9. Rates of open defecation have improved significantly. In 2015, just 1 percent of the population engaged in open defecation compared to 34 percent in 1990. Though the rate of growth is slow at only 1.1 percent annually, the current rate of improved sanitation is at 61 percent.
  10. Poverty and extreme poverty are declining, and currently stand at 31.5 and 17.6 percent respectively. Rates of poverty have almost halved since 1990, with 44.2 million people considered impoverished in 1991 and 24.1 million in 2015.

While continuing to deal with unique circumstances due to its high population density and geography, Bangladesh is making strides towards improving living conditions for its people. These top 10 facts about living conditions in Bangladesh only capture part of a diverse and developing country and indicate that, for the country’s people, the future is bright.

– Chelsey Crowne
Photo: Flickr

Top 10 Facts about Poverty in Bangladesh
The small South Asian nation of Bangladesh has undergone economic development and extremely rapid population growth. Despite economic growth in the country, Bangladesh struggles with overwhelming poverty. In order to gain a better understanding of poverty and how it’s changing in the country, below are the top 10 facts about poverty in Bangladesh.

List of Top 10 Facts About Poverty in Bangladesh

  1. Bangladesh’s economy has grown rapidly since developing the industry and service sectors of the economy. This led to increased job opportunities and standard of living. In 1980, Bangladesh had a GDP of $18.14 billion. As of 2016, the country’s economy has risen to a staggering estimated $261.4 billion, ranking as the 43rd highest in the world.
  2. Although Bangladesh’s GDP has always been relatively high due to agriculture, GDP growth in the country has increased exponentially in recent years. This GDP development was catalyzed in the early 1990s, with approximately 5.76 percent average GDP growth. As of 2017, Bangladesh has continued to maintain its growth at 7.3 percent.
  3. Industry and services form a large part of Bangladesh’s economy, with specialized jobs and manufacturing continuing to increase. The service industry accounts for a majority of the GDP in Bangladesh at an estimated 56.5 percent, while industry and agriculture contributions compose 29.2 percent and 14.2 percent of the GDP respectively. Although the service industry contributes the most to Bangladesh’s economy, 63.2 percent of the country’s 163 million people work in industry and agriculture.
  4. The unemployment rate in Bangladesh is low, with an estimated 4 percent unemployment rate. While economic opportunity has been improved for many Bangladeshis, this number is somewhat inaccurate due to underemployment rates. An estimated 40 percent of laborers are underemployed and work only a few hours a week with very low wages.
  5. Poverty rates in Bangladesh have also steadily dropped as the country’s economy improves. In 2010, 31.5 percent of the population was deemed to live below the line of poverty, which is defined as living on $1.90 a day. This number dropped to 24.3 percent by 2016.
  6. In addition to decreasing poverty rates in Bangladesh, the number of those in extreme poverty, living on just $1.90 purchasing power parity a day has also dropped significantly. The rate of employed workers living in extreme poverty was at 73.5 percent in 2010 and has dropped drastically to 14.8 percent in 2016. Poverty and hunger, however, remain serious issues in Bangladesh. According to 2014-2016 estimates from Asian Development Bank, an estimated 15.1 percent of the population suffers from undernourishment.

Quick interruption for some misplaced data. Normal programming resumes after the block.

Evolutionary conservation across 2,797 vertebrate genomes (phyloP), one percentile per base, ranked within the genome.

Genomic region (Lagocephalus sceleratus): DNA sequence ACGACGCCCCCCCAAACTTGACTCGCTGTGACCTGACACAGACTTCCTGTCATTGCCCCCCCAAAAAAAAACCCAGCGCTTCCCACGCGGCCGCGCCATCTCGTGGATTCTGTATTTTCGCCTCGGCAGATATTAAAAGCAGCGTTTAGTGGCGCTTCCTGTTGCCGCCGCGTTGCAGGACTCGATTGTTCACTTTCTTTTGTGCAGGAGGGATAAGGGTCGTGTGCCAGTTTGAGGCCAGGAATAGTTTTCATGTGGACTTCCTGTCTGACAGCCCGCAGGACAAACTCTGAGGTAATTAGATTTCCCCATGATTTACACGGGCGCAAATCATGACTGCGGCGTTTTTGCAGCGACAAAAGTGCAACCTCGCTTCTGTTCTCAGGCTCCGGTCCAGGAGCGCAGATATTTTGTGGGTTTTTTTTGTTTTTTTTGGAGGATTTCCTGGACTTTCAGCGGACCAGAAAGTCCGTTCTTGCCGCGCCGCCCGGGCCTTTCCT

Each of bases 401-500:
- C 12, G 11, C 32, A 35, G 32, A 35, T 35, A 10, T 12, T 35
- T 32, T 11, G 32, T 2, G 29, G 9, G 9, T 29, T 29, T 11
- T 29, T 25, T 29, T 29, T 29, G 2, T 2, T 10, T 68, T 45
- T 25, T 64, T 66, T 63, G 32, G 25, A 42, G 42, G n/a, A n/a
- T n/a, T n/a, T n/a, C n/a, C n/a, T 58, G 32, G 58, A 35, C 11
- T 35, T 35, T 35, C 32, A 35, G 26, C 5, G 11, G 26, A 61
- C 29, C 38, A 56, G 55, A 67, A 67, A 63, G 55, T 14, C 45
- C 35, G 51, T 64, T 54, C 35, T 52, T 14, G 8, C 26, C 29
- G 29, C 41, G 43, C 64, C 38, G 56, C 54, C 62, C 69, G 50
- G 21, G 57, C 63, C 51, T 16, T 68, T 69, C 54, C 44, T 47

7. Life expectancy in Bangladesh has risen drastically, catalyzed by rapid infrastructural and economic expansion. In 1960, the average lifetime of Bangladeshis was approximately 46 years and has more than increased to 72.5 years by 2016.
  8. School enrollment in Bangladesh has increased as development began to increase. In 1980, only 20.5 percent of primary school students completed their full studies, while this number has increased to 66.2 percent by 2016. This increase in academic persistence is likely attributed to more opportunity for skilled laborers and decreased levels in poverty.
  9. Despite increased primary school enrollment in Bangladesh, the adult literacy rate in the country is relatively low at 72.76 percent. In young adults aged 15-24, however, the literacy rate is much higher at 92.24 percent, and the female literacy rates are relatively higher at 93.54 percent than males at 90.91 percent.
  10. In the capital city of Dhaka, issues of population density have arisen, as the city’s population is over 18 million people (in the Greater Dhaka area), nearly an eleventh of the country’s population. This population density is one of the highest in the world.

These top 10 facts about poverty in Bangladesh showcase an improved economy that offers more opportunities for its many citizens. A drastic increase in the service and skilled industries along with manufacturing and agricultural growth, has allowed the country to improve its standard of living.

Although the economy has rapidly developed, poverty for many in Bangladesh still persists. With more development and emphasis on education and diversified economy, poverty will continue to decrease in Bangladesh.

– Matthew Cline
Photo: Flickr

poverty and overcrowding
The world is experiencing rapid population growth and urbanization. Advances in medicine have allowed for increased life expectancy as well as decreased infant mortality, while birth rates have largely remained unchanged. This combination of circumstances has lead to great growth; between 1999 and 2011, the population increased by nearly one billion people.

The population increase has led to rapid urbanization. People migrate to cities with the promise of economic or educational opportunity, technological advancement and access to health care. It is estimated that by 2050, 66 percent of the world’s population will live in urban areas.

This urbanization of cities that are neither prepared nor equipped to deal with overcrowding places strain on both natural and manmade resources alike. The following is a list of five cities suffering from both poverty and overcrowding.